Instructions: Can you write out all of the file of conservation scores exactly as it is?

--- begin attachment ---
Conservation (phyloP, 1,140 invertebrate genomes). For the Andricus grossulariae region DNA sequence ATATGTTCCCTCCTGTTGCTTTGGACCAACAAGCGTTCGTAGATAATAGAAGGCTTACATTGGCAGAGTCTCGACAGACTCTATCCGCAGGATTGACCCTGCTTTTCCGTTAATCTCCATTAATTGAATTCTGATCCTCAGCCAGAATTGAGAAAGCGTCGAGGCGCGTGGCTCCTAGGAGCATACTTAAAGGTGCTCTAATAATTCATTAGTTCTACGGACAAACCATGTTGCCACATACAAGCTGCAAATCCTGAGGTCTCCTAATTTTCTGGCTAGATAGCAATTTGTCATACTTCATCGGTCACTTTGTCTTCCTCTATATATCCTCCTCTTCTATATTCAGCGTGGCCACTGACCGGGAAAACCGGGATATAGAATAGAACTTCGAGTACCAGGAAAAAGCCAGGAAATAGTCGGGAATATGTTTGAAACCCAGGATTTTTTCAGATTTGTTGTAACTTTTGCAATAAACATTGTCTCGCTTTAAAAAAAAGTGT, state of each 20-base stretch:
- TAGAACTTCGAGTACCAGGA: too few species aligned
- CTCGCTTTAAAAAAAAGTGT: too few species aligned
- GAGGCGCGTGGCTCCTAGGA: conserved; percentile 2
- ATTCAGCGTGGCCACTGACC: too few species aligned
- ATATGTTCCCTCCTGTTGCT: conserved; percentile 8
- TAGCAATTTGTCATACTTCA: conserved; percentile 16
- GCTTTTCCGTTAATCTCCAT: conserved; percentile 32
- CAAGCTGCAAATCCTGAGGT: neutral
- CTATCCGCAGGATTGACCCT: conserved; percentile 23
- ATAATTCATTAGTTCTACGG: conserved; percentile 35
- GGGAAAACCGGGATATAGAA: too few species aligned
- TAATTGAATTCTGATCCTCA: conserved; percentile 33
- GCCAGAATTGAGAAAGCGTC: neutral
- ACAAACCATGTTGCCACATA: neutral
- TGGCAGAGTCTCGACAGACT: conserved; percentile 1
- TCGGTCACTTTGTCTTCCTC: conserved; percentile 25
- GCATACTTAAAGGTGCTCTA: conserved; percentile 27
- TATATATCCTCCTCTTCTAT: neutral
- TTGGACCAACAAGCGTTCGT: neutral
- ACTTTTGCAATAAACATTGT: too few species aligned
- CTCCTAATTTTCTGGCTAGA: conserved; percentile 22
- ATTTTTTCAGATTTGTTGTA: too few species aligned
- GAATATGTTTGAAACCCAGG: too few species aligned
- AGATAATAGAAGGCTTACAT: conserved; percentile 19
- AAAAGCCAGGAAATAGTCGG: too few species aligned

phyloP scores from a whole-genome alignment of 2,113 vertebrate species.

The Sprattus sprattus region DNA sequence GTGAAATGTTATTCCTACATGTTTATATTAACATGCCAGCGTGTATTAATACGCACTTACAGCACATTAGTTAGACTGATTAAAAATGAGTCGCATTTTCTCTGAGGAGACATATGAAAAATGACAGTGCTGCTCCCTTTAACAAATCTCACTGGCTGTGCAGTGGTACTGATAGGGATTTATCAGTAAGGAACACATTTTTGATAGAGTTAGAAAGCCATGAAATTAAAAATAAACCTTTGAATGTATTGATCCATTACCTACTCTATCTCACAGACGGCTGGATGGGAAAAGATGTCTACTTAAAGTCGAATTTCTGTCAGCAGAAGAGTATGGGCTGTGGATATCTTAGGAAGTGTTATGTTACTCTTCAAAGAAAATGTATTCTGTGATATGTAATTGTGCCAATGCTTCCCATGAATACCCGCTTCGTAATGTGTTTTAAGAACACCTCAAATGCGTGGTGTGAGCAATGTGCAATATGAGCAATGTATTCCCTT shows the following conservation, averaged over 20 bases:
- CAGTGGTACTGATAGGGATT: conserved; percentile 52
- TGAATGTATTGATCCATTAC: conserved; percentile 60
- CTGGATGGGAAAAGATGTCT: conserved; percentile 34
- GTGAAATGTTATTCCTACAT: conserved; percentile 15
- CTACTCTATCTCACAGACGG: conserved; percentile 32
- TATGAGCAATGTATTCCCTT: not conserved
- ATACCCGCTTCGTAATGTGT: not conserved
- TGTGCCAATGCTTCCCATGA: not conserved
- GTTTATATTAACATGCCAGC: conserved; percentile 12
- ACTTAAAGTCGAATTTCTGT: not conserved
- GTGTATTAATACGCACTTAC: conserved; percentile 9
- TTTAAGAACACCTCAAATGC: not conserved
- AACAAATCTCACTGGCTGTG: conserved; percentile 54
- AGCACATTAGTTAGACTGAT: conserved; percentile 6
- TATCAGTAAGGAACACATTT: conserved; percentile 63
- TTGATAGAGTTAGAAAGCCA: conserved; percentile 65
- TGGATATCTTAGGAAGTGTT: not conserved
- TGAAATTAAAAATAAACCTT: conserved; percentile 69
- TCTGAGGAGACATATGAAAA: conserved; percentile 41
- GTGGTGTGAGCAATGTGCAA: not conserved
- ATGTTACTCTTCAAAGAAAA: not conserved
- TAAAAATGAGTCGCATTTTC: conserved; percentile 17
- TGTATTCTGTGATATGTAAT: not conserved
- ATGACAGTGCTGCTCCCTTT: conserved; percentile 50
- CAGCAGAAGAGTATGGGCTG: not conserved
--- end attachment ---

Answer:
Conservation (phyloP, 1,140 invertebrate genomes). For the Andricus grossulariae region DNA sequence ATATGTTCCCTCCTGTTGCTTTGGACCAACAAGCGTTCGTAGATAATAGAAGGCTTACATTGGCAGAGTCTCGACAGACTCTATCCGCAGGATTGACCCTGCTTTTCCGTTAATCTCCATTAATTGAATTCTGATCCTCAGCCAGAATTGAGAAAGCGTCGAGGCGCGTGGCTCCTAGGAGCATACTTAAAGGTGCTCTAATAATTCATTAGTTCTACGGACAAACCATGTTGCCACATACAAGCTGCAAATCCTGAGGTCTCCTAATTTTCTGGCTAGATAGCAATTTGTCATACTTCATCGGTCACTTTGTCTTCCTCTATATATCCTCCTCTTCTATATTCAGCGTGGCCACTGACCGGGAAAACCGGGATATAGAATAGAACTTCGAGTACCAGGAAAAAGCCAGGAAATAGTCGGGAATATGTTTGAAACCCAGGATTTTTTCAGATTTGTTGTAACTTTTGCAATAAACATTGTCTCGCTTTAAAAAAAAGTGT, state of each 20-base stretch:
- TAGAACTTCGAGTACCAGGA: too few species aligned
- CTCGCTTTAAAAAAAAGTGT: too few species aligned
- GAGGCGCGTGGCTCCTAGGA: conserved; percentile 2
- ATTCAGCGTGGCCACTGACC: too few species aligned
- ATATGTTCCCTCCTGTTGCT: conserved; percentile 8
- TAGCAATTTGTCATACTTCA: conserved; percentile 16
- GCTTTTCCGTTAATCTCCAT: conserved; percentile 32
- CAAGCTGCAAATCCTGAGGT: neutral
- CTATCCGCAGGATTGACCCT: conserved; percentile 23
- ATAATTCATTAGTTCTACGG: conserved; percentile 35
- GGGAAAACCGGGATATAGAA: too few species aligned
- TAATTGAATTCTGATCCTCA: conserved; percentile 33
- GCCAGAATTGAGAAAGCGTC: neutral
- ACAAACCATGTTGCCACATA: neutral
- TGGCAGAGTCTCGACAGACT: conserved; percentile 1
- TCGGTCACTTTGTCTTCCTC: conserved; percentile 25
- GCATACTTAAAGGTGCTCTA: conserved; percentile 27
- TATATATCCTCCTCTTCTAT: neutral
- TTGGACCAACAAGCGTTCGT: neutral
- ACTTTTGCAATAAACATTGT: too few species aligned
- CTCCTAATTTTCTGGCTAGA: conserved; percentile 22
- ATTTTTTCAGATTTGTTGTA: too few species aligned
- GAATATGTTTGAAACCCAGG: too few species aligned
- AGATAATAGAAGGCTTACAT: conserved; percentile 19
- AAAAGCCAGGAAATAGTCGG: too few species aligned

phyloP scores from a whole-genome alignment of 2,113 vertebrate species.

The Sprattus sprattus region DNA sequence GTGAAATGTTATTCCTACATGTTTATATTAACATGCCAGCGTGTATTAATACGCACTTACAGCACATTAGTTAGACTGATTAAAAATGAGTCGCATTTTCTCTGAGGAGACATATGAAAAATGACAGTGCTGCTCCCTTTAACAAATCTCACTGGCTGTGCAGTGGTACTGATAGGGATTTATCAGTAAGGAACACATTTTTGATAGAGTTAGAAAGCCATGAAATTAAAAATAAACCTTTGAATGTATTGATCCATTACCTACTCTATCTCACAGACGGCTGGATGGGAAAAGATGTCTACTTAAAGTCGAATTTCTGTCAGCAGAAGAGTATGGGCTGTGGATATCTTAGGAAGTGTTATGTTACTCTTCAAAGAAAATGTATTCTGTGATATGTAATTGTGCCAATGCTTCCCATGAATACCCGCTTCGTAATGTGTTTTAAGAACACCTCAAATGCGTGGTGTGAGCAATGTGCAATATGAGCAATGTATTCCCTT shows the following conservation, averaged over 20 bases:
- CAGTGGTACTGATAGGGATT: conserved; percentile 52
- TGAATGTATTGATCCATTAC: conserved; percentile 60
- CTGGATGGGAAAAGATGTCT: conserved; percentile 34
- GTGAAATGTTATTCCTACAT: conserved; percentile 15
- CTACTCTATCTCACAGACGG: conserved; percentile 32
- TATGAGCAATGTATTCCCTT: not conserved
- ATACCCGCTTCGTAATGTGT: not conserved
- TGTGCCAATGCTTCCCATGA: not conserved
- GTTTATATTAACATGCCAGC: conserved; percentile 12
- ACTTAAAGTCGAATTTCTGT: not conserved
- GTGTATTAATACGCACTTAC: conserved; percentile 9
- TTTAAGAACACCTCAAATGC: not conserved
- AACAAATCTCACTGGCTGTG: conserved; percentile 54
- AGCACATTAGTTAGACTGAT: conserved; percentile 6
- TATCAGTAAGGAACACATTT: conserved; percentile 63
- TTGATAGAGTTAGAAAGCCA: conserved; percentile 65
- TGGATATCTTAGGAAGTGTT: not conserved
- TGAAATTAAAAATAAACCTT: conserved; percentile 69
- TCTGAGGAGACATATGAAAA: conserved; percentile 41
- GTGGTGTGAGCAATGTGCAA: not conserved
- ATGTTACTCTTCAAAGAAAA: not conserved
- TAAAAATGAGTCGCATTTTC: conserved; percentile 17
- TGTATTCTGTGATATGTAAT: not conserved
- ATGACAGTGCTGCTCCCTTT: conserved; percentile 50
- CAGCAGAAGAGTATGGGCTG: not conserved